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Urban Farming in Philly Reaches New Heights

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Traditionally, living off the land and achieving an equilibrium with nature is only for residents of the country. Once you enter the big city, you're plugged into the machine of artificial life and mass-produced goods.

The recent trend of urban farming has dismantled that stereotype. Across the country, cities are returning to an agricultural way of life, and in many ways, Philadelphia is leading the charge.

In a recent article, Foodtank identified ten of the top urban farming projects in Philadelphia. And this list barely scratches the surface.

One of the urban farming organizations in Philly that is getting the most buzz is striving not only to be in harmony with nature, but with the current layout of the city itself.

 

Farming Sky-High

Cloud 9 Rooftop Farm was established in 2012 and began developing the following year. The project is the brainchild of Rania Campbell-Cobb, a native of suburban Maine and current West Philly resident.

Cloud 9 was founded on the premise of bringing urban agriculture to Philadelphia by utilizing the city space, rather than requiring a designated space like a community garden.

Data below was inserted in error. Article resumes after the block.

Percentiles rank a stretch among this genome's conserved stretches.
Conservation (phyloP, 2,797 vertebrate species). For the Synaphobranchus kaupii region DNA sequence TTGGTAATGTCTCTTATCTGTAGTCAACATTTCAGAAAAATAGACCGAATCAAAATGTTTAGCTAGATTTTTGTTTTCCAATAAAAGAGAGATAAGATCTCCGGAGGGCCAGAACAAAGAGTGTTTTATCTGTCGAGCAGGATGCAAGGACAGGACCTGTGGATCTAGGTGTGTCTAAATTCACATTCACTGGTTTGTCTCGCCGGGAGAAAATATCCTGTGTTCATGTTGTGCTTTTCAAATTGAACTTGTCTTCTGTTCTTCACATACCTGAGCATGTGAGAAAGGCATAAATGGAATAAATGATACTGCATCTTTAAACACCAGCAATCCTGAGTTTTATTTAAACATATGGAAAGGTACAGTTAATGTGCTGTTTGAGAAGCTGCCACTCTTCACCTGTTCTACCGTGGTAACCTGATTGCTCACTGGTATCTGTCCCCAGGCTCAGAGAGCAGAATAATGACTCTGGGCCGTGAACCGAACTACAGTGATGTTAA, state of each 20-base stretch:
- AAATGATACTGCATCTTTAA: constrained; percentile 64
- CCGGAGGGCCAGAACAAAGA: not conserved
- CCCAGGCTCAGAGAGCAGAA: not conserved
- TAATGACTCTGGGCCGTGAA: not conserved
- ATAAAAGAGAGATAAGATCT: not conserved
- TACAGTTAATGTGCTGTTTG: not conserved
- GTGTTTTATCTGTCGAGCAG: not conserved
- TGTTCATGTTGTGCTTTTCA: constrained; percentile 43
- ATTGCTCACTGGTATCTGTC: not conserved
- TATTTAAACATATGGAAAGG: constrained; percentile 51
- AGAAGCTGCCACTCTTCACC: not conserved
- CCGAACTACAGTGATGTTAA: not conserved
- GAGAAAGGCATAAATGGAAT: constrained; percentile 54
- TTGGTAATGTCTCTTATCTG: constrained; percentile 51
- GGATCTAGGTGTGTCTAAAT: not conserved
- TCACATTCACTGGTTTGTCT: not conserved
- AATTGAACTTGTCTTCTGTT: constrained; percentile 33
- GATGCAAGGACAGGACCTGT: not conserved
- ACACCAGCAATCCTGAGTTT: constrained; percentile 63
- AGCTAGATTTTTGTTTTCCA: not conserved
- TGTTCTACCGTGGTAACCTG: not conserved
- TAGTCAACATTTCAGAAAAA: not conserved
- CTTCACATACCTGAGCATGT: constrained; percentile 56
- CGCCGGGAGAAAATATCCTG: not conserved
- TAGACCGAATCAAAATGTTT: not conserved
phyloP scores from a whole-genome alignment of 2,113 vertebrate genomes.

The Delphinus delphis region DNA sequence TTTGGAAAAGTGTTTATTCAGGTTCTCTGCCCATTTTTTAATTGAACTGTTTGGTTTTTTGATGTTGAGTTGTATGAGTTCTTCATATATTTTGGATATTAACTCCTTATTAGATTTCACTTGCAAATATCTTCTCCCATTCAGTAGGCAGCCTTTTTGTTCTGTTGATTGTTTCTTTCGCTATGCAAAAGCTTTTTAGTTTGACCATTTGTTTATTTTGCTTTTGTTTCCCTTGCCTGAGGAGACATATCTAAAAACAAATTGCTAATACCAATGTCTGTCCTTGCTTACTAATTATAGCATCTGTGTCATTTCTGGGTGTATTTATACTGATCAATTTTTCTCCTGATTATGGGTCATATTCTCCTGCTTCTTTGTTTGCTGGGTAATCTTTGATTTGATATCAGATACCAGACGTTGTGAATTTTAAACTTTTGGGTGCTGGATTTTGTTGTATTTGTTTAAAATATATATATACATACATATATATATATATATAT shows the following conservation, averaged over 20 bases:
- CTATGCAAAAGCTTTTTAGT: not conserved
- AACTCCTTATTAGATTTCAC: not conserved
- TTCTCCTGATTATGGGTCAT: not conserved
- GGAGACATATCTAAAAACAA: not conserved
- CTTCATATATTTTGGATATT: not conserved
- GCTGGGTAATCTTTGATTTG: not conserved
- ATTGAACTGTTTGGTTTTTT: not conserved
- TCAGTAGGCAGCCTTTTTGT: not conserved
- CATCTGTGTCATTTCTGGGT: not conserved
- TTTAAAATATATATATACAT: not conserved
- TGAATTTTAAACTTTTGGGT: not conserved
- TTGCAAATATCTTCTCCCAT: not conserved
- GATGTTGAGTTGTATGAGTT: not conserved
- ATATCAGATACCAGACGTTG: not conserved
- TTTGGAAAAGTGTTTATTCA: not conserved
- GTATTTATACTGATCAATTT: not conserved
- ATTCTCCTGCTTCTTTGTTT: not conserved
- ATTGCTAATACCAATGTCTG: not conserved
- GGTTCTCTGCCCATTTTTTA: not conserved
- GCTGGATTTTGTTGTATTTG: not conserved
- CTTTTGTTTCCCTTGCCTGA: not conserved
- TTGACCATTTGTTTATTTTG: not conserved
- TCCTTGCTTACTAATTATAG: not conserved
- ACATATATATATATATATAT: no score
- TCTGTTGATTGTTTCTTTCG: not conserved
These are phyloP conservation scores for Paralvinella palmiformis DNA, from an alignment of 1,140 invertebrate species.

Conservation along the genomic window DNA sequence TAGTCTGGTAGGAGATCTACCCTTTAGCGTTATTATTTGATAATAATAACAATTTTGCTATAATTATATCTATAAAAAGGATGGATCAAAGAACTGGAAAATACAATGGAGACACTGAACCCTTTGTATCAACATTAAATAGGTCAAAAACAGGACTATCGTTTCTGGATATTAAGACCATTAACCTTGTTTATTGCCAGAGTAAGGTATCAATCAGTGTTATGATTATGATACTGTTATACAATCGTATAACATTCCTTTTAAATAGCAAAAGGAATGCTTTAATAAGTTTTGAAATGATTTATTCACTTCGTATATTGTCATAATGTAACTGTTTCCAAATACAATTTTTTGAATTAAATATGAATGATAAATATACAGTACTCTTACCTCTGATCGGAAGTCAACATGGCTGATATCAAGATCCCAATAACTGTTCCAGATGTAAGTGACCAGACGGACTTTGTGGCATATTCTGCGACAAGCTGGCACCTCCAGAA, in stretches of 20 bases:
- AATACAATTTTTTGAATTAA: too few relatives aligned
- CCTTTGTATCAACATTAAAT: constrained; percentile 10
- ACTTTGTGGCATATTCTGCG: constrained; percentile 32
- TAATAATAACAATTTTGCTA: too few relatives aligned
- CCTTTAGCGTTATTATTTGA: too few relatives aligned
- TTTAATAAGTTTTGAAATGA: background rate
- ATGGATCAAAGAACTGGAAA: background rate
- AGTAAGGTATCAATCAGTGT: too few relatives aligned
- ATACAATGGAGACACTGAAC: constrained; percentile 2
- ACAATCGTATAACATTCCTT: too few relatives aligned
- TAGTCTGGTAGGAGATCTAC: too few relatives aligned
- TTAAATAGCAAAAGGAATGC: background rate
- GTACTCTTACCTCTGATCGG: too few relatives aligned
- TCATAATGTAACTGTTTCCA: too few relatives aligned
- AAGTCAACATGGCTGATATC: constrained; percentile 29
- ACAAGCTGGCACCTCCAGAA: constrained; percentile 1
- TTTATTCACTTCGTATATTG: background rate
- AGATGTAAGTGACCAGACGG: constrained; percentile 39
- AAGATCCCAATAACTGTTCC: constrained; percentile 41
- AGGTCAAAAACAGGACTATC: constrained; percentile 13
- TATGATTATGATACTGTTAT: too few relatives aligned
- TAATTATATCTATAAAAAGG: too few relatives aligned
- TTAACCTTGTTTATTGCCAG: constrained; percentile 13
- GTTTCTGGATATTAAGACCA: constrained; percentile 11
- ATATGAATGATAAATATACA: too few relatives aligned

Cloud 9 plants its gardens atop Philadelphia buildings. As the org's homepage explains, this tactic "[minimizes] storm water runoff, [extends] the life expectancy of roofing materials, [reduces] heating and cooling costs, [and uses] underutilized space to grow delicious food."

This concept of using urban farming not to attempt to fully revert to a rural way of life, but to enhance the urban way of life goes to the heart of what contemporary agriculture is all about.

Cloud 9 told Be Well Philly about the draws and the difficulties of undergoing such a novel project:

cloud 9 2"Growing food on a roof is a weird thing, and it can be hard to convince people to do it. Green roofs have been taking off, but to grow food you need more soil depth so it takes more weight to put on the roof. Finding space that’s strong enough and building owners who are interested in experimenting is the key."

The food is allocated to a variety of places: some is donated to a pantry run by residents of the building, some sold at the Francisville Farmer's Market on 19th and Fairmount, and some is sold to the Win Win Coffee Bar and other local establishments.

To learn more about Cloud 9 and everything they are doing for the community, visit the organization webpage.

By Bessam Idani

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